Montclair State’s demons weren’t expelled, but they might tread a little more lightly after Father Vincent Lampert visited campus on Tuesday night.
Lampert, a Vatican-trained exorcist, spoke to a room filled with over 200 students and outsiders as a part of Newman Catholic’s “A Night with the Exorcist” event. Nobody spoke in tongues, no one’s eyes rolled to the back of their heads, no one levitated and Lampert didn’t cast away any demons. Rather, Lampert discussed the Catholic theology behind exorcisms and sought to dispel any negative connotations surrounding the subject.
“Exorcisms are something that are kind of taboo, and you only see it in Hollywood movies,” Denise Sulit, Newman Catholic’s Vice President, said after the event. “We wanted to show our student body that exorcisms are real, but they’re not nearly the same as how they are depicted in Hollywood. It’s also really a true Catholic practice.”
Hollywood takes liberties in depicting exorcisms — there are no exorcisms performed in abandoned houses, for example — but that doesn’t mean Lampert hasn’t seen things that appear in the movies. Lampert claimed to have witnessed subjects foaming at the mouth, growling, shouting obscenities and heard demons respond to him.
Lampert described an extraordinary exorcism where he said a woman had seven demons inside of her. He claimed all seven demons spoke at the same time. Lampert went through his normal exorcism procedures, and after a year of working with the woman, he claimed he successfully expelled all of the demons.
After a grueling year, a victory of that magnitude necessarily comes with a sense of relief. Lampert’s celebration wasn’t that different from how a parent would treat their kid after a summer baseball game or dance recital.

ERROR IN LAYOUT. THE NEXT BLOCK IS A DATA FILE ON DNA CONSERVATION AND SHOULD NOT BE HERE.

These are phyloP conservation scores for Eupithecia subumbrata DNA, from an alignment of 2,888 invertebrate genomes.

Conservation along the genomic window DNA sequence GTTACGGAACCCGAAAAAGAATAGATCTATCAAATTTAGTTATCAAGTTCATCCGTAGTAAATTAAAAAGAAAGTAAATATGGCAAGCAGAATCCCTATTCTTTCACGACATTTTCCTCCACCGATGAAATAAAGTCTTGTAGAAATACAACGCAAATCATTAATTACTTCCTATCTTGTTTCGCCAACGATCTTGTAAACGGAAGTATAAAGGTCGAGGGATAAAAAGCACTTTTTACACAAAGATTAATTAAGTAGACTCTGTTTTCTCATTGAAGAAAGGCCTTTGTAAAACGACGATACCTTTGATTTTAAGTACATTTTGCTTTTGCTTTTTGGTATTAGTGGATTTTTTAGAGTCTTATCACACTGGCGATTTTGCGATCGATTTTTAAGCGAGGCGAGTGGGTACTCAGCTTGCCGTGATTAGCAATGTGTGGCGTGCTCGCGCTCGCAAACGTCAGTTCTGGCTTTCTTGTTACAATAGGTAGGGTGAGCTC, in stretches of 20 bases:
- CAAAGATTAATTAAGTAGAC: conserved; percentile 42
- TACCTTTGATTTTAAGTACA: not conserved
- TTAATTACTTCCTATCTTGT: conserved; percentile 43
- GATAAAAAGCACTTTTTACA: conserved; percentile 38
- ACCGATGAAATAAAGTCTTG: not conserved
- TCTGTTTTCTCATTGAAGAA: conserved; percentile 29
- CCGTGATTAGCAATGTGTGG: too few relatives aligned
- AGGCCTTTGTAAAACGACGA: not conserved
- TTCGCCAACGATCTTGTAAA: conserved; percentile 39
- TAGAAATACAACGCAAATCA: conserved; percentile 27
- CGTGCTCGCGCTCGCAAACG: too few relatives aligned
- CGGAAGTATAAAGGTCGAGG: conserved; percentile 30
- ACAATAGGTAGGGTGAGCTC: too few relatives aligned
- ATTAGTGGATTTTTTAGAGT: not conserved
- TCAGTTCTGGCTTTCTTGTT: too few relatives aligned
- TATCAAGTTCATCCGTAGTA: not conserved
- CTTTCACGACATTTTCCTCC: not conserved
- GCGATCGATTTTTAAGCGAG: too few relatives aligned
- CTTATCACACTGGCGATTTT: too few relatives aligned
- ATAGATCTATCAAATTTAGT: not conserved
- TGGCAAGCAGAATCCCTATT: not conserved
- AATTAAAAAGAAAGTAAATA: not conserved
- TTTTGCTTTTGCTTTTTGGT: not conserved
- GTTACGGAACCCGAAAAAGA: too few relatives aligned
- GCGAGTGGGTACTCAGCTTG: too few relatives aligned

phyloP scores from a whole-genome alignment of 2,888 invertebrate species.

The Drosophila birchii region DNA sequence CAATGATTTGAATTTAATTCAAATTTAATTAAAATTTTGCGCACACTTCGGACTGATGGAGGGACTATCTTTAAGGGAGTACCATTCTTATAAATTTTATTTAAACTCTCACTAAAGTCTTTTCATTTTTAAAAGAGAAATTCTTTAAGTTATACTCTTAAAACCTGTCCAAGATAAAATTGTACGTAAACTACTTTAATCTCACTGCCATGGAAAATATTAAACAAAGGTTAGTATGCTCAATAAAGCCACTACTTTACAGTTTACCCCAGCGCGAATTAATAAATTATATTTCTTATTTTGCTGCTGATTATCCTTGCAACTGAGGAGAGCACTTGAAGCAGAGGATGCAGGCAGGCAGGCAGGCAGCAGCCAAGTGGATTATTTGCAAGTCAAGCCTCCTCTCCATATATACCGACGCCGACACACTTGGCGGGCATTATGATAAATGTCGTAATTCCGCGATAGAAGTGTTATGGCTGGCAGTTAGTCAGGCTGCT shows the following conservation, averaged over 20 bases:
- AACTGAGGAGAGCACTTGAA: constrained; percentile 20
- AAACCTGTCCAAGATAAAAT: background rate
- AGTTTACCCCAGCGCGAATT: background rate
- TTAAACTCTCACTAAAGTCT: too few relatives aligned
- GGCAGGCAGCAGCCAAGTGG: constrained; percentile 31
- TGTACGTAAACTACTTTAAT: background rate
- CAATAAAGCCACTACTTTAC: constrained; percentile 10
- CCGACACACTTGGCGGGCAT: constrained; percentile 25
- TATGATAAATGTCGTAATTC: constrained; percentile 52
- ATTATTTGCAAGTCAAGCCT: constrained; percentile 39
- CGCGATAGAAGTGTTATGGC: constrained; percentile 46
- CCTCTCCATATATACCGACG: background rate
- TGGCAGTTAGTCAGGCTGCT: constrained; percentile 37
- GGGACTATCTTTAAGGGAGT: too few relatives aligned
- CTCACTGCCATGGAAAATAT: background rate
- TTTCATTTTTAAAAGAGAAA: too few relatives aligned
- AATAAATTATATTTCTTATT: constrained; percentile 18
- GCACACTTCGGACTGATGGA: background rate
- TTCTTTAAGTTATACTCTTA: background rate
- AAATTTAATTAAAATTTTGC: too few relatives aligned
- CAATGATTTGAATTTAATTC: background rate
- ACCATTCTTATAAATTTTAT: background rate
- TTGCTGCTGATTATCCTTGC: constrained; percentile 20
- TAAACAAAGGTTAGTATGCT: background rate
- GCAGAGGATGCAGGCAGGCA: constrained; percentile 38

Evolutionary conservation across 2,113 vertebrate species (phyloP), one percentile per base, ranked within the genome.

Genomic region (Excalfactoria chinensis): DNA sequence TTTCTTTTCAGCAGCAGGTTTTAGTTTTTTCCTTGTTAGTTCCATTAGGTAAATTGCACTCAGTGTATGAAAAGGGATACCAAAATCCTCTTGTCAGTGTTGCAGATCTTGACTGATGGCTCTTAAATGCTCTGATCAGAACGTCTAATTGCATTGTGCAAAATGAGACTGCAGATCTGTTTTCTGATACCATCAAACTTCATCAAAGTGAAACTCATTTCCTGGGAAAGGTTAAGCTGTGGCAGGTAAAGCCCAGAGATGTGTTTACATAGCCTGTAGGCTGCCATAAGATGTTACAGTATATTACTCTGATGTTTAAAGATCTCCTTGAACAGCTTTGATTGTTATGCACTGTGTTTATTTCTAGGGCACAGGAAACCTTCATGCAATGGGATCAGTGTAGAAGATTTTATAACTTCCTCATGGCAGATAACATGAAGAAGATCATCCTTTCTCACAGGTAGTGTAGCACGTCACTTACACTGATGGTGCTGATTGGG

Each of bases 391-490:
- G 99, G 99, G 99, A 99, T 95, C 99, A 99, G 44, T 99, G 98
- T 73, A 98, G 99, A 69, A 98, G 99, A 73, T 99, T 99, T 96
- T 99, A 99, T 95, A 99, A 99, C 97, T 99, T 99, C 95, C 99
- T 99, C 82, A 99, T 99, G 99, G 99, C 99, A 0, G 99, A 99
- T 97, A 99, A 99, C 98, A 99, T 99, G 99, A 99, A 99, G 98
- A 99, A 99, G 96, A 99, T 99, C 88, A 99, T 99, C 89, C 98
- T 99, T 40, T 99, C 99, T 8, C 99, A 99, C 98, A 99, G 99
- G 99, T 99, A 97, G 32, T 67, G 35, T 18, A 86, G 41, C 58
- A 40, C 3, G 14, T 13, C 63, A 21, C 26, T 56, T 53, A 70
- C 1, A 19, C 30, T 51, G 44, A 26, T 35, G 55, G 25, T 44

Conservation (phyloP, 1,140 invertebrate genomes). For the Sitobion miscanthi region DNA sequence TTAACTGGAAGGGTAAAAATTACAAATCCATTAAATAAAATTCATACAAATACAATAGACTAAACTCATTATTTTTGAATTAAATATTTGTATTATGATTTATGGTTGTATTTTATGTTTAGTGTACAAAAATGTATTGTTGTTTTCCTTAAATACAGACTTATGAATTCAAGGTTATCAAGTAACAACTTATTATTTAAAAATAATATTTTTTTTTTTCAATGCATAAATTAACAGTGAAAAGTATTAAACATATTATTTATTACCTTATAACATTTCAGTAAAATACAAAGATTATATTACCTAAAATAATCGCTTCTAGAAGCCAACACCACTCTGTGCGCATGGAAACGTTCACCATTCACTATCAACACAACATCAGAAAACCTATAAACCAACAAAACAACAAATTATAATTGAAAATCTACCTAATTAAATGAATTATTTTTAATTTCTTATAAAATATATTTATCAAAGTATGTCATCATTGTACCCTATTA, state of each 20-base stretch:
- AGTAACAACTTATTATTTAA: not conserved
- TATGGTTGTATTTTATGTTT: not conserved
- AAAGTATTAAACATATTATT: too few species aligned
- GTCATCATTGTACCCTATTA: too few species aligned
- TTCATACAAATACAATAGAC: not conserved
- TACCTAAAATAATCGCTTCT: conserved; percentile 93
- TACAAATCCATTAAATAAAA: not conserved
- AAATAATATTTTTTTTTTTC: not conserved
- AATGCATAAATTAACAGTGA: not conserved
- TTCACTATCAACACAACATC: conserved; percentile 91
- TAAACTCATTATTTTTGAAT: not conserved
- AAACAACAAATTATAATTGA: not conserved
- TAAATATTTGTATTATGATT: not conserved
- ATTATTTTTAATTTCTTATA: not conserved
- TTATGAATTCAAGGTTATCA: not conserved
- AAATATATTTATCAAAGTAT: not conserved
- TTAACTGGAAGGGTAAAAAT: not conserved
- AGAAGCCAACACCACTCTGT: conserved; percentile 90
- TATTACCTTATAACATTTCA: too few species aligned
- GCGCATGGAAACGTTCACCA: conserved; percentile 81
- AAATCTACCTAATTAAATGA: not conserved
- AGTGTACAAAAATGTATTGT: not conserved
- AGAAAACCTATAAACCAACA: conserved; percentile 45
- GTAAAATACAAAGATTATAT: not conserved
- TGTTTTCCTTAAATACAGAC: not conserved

“I stopped at Dairy Queen on the way home,” Lampert said. “And I had a chocolate shake. I was staring at everybody in the Dairy Queen and I was thinking ‘they have no idea where I just came from.’ If they did, the line would probably get a lot shorter.”
Lampert lived in Rome for three months and participated in 40 exorcisms before becoming an exorcist. Even though he claimed that he has run into real cases of demonic possession, Lampert exhausts every possible means before labeling someone possessed. Lampert described that he’ll work with psychiatrists and doctors to help the person before considering an exorcism.
Lampert meticulously detailed the process, reasoning and philosophy behind exorcisms. He spoke for over 90 minutes, but numerous attendees lined up to ask Lampert questions after his speech was over.
“It’s such an interesting topic, especially around this time of year,” Brenden O’Shea, executive treasurer of the SGA and Newman Catholic’s former treasurer, said. “It really is a fun way to learn about something that we don’t know a lot about.”
Not every student came to the event for learning or religious purposes. Dan Rivas, a senior fine arts major, came with a few friends and said he heard about it on the internet.
“I wanted to hear him say that he saw someone levitate, and he did,” Rivas said. “It was awesome.”
Allisone Cannone, Newman Catholic’s president, said that the organization hosted an exorcist once before in 2010. The event had a large turnout, and Cannone said she wanted to bring it back for those who didn’t experience it the first time and to educate the student body.